SNP MP says Assad 'beyond the pale' as US launches Syria airstrikes
The SNP's MP on the foreign affairs select committee has called the Assad regime "beyond the pale" but fallen short of backing US airstrikes.
Stephen Gethins, who sits on the Westminster committee, said a long-term solution was needed in the Syrian conflict.
The US shot 59 Tomahawk cruise missiles against a Syrian airbase in response to a suspected chemical weapons attack.
The UK government has called the action "an appropriate response".
A Downing Street spokesman said: "Overnight, the US has taken military action against the Syrian regime, targeting the airfield in Shayrat which was used to launch the chemical weapons attack earlier this week.
"The UK government fully supports the US action, which we believe was an appropriate response to the barbaric chemical weapons attack launched by the Syrian regime, and is intended to deter further attacks."
Speaking on BBC Radio Scotland's Good Morning Scotland programme, Mr Gethins said: "The Assad regime is beyond the pale.
"Chemical attacks on their own people becomes utterly beyond the pale but I think what you need to do, more than anything else, is bring an end to this conflict."
The SNP has voted against the UK taking military action against Syria.
However, Mr Gethins added: "If any military action depreciates his ability to conduct chemical actions then, of course, it's a good thing if that can be stopped, but we don't know that yet.
"We've got a situation in Syria where 11.5 million people have been displaced. You've got Turkish troops on the ground, Russian troops on the ground, even some US troops on the ground.
"It's a multi-polar civil war and we badly need a long-term solution, but anything that undermines Assad's ability to conduct chemical warfare of course would be welcomed but we don't know if these military strikes have done that."
The party's spokesman on foreign affairs, Alex Salmond, added that the airstrikes were "no substitute for policy".
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He said: "Such strikes should take place only after detailed examination and assessment of the storage facility and the delivery mechanism.
"They should also be part of a collective effort to place the use of chemical weapons and nerve agents beyond the pale of conflict and crucially they should also be part of a considered strategy to bring this ruinous multi-layered Syrian civil war to an end."
The airstrikes mark the first direct US military action against forces commanded by Syria's president.
Labour's only MP in Scotland, Ian Murray, who also sits on the Foreign Affairs Committee, said some action to degrade chemical weapon attacks was "appropriate".
He said: "The capability of launching such a chemical attack on the Syrian people, as we've seen this week, can only have come from the Syrian regime.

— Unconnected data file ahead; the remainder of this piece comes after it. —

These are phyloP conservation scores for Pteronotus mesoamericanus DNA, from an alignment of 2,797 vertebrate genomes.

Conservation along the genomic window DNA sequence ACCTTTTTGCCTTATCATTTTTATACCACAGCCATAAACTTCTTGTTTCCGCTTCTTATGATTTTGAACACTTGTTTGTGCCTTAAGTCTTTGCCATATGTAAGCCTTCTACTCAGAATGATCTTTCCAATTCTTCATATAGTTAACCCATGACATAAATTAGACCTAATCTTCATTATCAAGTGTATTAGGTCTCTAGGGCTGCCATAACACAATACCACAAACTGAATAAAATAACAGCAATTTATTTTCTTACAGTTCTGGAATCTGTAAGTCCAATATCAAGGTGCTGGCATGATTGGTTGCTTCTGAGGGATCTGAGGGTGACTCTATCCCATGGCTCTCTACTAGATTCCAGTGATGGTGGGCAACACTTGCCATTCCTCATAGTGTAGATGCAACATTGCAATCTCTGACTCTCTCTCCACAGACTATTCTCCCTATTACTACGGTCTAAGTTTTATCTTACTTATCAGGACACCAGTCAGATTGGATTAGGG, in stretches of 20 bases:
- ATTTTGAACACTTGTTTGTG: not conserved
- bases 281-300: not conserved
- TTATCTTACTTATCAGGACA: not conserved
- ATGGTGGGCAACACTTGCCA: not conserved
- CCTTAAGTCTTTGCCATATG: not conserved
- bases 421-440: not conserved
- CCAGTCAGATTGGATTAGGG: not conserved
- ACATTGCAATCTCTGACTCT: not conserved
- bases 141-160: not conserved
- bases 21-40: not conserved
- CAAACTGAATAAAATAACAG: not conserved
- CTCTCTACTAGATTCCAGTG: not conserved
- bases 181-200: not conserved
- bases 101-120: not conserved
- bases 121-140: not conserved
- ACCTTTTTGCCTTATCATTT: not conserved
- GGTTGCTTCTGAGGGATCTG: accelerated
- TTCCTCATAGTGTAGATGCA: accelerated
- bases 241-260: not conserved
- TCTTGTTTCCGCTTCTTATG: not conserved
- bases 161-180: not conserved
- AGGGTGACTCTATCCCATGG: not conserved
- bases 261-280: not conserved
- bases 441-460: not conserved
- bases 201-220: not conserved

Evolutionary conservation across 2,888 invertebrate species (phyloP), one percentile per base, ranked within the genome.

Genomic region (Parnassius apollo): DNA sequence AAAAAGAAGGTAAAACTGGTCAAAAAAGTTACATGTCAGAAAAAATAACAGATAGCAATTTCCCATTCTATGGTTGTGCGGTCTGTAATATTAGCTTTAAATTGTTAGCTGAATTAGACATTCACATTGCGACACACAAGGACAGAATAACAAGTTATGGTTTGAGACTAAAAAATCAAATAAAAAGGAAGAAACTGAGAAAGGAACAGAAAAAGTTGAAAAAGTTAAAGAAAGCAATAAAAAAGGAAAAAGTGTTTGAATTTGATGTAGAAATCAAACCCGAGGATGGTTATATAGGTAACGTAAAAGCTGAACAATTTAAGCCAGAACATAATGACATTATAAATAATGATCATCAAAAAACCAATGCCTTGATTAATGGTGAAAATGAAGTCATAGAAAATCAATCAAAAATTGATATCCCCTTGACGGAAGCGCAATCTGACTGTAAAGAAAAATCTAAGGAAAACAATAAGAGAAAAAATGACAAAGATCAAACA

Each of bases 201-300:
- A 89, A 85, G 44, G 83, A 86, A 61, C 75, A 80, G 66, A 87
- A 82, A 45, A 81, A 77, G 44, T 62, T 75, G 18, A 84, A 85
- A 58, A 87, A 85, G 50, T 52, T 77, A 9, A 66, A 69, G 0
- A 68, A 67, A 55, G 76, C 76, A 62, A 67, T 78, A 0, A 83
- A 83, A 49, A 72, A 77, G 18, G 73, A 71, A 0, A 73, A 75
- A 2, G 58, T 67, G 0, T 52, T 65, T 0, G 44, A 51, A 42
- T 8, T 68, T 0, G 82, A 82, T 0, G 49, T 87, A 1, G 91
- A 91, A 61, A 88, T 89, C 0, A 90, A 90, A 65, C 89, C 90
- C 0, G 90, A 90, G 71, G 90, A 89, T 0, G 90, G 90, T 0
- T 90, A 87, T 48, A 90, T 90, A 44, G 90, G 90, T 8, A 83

"This is fundamentally against international law. The UN is paralysed by the self-interest of Russia so some focused action to degrade the Assad regime's ability to launch chemical weapons attacks against innocent civilians, including many children, is appropriate.
"However, the events of the last few days show, more than ever, that a lasting, credible and independent peace process must be properly established with clear goals and staging points. Otherwise, this dreadful situation for the Syrian people will never end."
The Kremlin, which backs Bashar al-Assad, has condemned the strike.
The attack, at 04:40 Syrian time (01:40 GMT), comes just days after dozens of civilians, including many children, died in the suspected nerve gas attack in the town of Khan Sheikhoun in Idlib province.
President Trump branded Assad a "dictator" who had "launched a horrible chemical weapons attack on innocent civilians".
The US president said he had acted in America's "vital national security interest" to prevent the use of chemical weapons.
"Tonight I call on all civilised nations to join us in seeking to end this slaughter and bloodshed in Syria and also to end terrorism of all kinds and all types," he said.
The Pentagon said the Russian military, which supports Syrian government forces, had been informed ahead of the US action.
In a statement it said missiles fired from Navy destroyers USS Porter and USS Ross had targeted aircraft, aircraft shelters, storage areas, ammunition supply bunkers, air defence systems, and radars at Shayrat airfield in western Homs province.
The Pentagon added that the strike was intended "to deter the regime from using chemical weapons again".
A statement on Syrian state TV said "American aggression" had targeted a Syrian military base with "a number of missiles".
The UN Security Council will hold further talks on Friday as it tries to agree a resolution calling for an investigation into the deaths in Khan Sheikhoun.